The government has still not drawn up the compensation list
Hundreds of fishing boats have stayed ashore at a fishing village in Ha Tinh Province since April when tons of dead fish washed ashore local coast and created a seafood scare across the country. The steel plant of Taiwan’s Formosa around two kilometers away, which is held responsible for the disaster, has yet maintained its daily operation, with the red and white chimney pictured.
An anchor is all rusty after being left unused for four months. The fisherfolk said most of engines on their boats have broken down and the repair would cost them several thousand dollars each to sail out again.
Many parents are worried about finding enough money to send their children to school year in September. Formosa has paid up the compensation of US$500 million to the Vietnamese government, but the latter has not worked out the list of affected people yet.
It’s the same bleak picture in neighboring Quang Tri Province, where people have to cover their boats with leaves on to protect them from rain and sun and from children seeking to turn them into a playground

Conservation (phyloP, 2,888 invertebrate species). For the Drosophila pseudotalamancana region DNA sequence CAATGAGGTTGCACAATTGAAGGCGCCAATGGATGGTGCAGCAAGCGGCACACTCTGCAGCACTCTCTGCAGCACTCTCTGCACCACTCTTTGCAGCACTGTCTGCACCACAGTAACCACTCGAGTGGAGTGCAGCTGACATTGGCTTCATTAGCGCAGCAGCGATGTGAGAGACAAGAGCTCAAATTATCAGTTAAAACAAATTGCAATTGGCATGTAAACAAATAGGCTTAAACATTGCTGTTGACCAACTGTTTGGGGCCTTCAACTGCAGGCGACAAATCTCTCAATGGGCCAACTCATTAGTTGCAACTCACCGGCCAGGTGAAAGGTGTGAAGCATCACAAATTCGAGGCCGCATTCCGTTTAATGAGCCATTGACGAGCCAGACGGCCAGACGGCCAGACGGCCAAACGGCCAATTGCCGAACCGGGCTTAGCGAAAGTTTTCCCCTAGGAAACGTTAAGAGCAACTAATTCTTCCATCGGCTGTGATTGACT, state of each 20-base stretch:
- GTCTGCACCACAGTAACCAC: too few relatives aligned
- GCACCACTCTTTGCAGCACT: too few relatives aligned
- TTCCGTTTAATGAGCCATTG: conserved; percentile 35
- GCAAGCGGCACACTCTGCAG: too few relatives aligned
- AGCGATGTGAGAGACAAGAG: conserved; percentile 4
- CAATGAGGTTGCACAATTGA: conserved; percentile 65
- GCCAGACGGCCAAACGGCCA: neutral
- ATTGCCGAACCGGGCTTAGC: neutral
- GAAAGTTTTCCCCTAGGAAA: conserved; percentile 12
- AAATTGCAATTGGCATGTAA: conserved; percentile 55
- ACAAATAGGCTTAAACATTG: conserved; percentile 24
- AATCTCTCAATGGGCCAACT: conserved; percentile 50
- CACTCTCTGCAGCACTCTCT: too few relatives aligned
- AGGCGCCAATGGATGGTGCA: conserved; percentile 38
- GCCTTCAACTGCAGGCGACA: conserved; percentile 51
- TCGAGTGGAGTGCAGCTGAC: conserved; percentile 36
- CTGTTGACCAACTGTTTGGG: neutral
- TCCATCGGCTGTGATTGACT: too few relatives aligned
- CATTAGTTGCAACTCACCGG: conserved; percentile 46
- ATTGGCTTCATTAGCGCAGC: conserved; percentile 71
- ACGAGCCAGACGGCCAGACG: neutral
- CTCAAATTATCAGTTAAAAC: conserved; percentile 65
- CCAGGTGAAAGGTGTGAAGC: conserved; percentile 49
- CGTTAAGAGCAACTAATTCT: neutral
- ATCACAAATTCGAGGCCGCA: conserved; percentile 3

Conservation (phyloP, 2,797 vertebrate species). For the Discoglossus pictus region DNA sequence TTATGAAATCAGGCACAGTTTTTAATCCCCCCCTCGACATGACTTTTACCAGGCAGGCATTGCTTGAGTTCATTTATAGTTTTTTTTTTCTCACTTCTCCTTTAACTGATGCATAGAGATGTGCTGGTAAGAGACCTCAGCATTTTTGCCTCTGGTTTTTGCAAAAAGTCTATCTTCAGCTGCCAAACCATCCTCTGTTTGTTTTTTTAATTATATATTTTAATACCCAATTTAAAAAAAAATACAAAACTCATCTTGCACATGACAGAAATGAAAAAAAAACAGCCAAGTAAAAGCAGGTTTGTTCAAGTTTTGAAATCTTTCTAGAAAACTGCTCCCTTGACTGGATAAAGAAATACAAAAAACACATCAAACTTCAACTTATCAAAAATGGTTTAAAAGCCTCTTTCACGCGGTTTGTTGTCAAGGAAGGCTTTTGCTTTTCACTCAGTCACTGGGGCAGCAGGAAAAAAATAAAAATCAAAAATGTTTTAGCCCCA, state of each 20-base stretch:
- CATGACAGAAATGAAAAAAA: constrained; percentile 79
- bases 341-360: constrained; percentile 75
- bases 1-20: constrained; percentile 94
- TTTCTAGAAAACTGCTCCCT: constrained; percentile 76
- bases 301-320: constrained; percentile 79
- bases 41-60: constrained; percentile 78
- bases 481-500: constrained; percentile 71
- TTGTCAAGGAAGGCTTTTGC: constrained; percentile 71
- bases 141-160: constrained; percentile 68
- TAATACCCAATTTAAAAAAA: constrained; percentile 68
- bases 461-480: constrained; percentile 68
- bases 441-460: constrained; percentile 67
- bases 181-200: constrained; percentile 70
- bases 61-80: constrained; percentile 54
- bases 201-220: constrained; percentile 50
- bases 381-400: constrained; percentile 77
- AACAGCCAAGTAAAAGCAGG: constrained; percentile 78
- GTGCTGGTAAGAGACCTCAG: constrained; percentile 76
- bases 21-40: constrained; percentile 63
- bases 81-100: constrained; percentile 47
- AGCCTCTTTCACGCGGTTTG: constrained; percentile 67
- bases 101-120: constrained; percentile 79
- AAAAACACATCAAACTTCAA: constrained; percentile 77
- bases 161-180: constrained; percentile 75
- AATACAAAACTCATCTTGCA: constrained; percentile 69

Two fishermen in Quang Tri fix their coracle, hoping to get back to business soon after the environment ministry last week announced that the central coast is safe for swimming and aquaculture.
"We hope there is still fish for us to catch,” Son, a fisherman in Quang Tri, told news website VnExpress. At least 70 tons of dead fish washed ashore in Ha Tinh, Quang Binh, Quang Tri and Thua Thien-Hue Provinces in April, and studies found the seabed has been badly damaged by toxic effluents from Formosa.
Around 70 hectares of salt fields in a commune in Ha Tinh Province have been left empty. “We couldn’t sell the salt because people are afraid it is poisoned like the sea,” salt farmer Nguyen Duc Viet, 46, said.
Cua Viet beach in Quang Tri is empty one morning in late August. Official figures show that tourist arrivals in the province have reduced to a tenth of that of last year.
A fish market in Ha Tinh has started to get busy again, but the amount of fish sold every day is still small.
You can find the original Vietnamese story here on VnExpress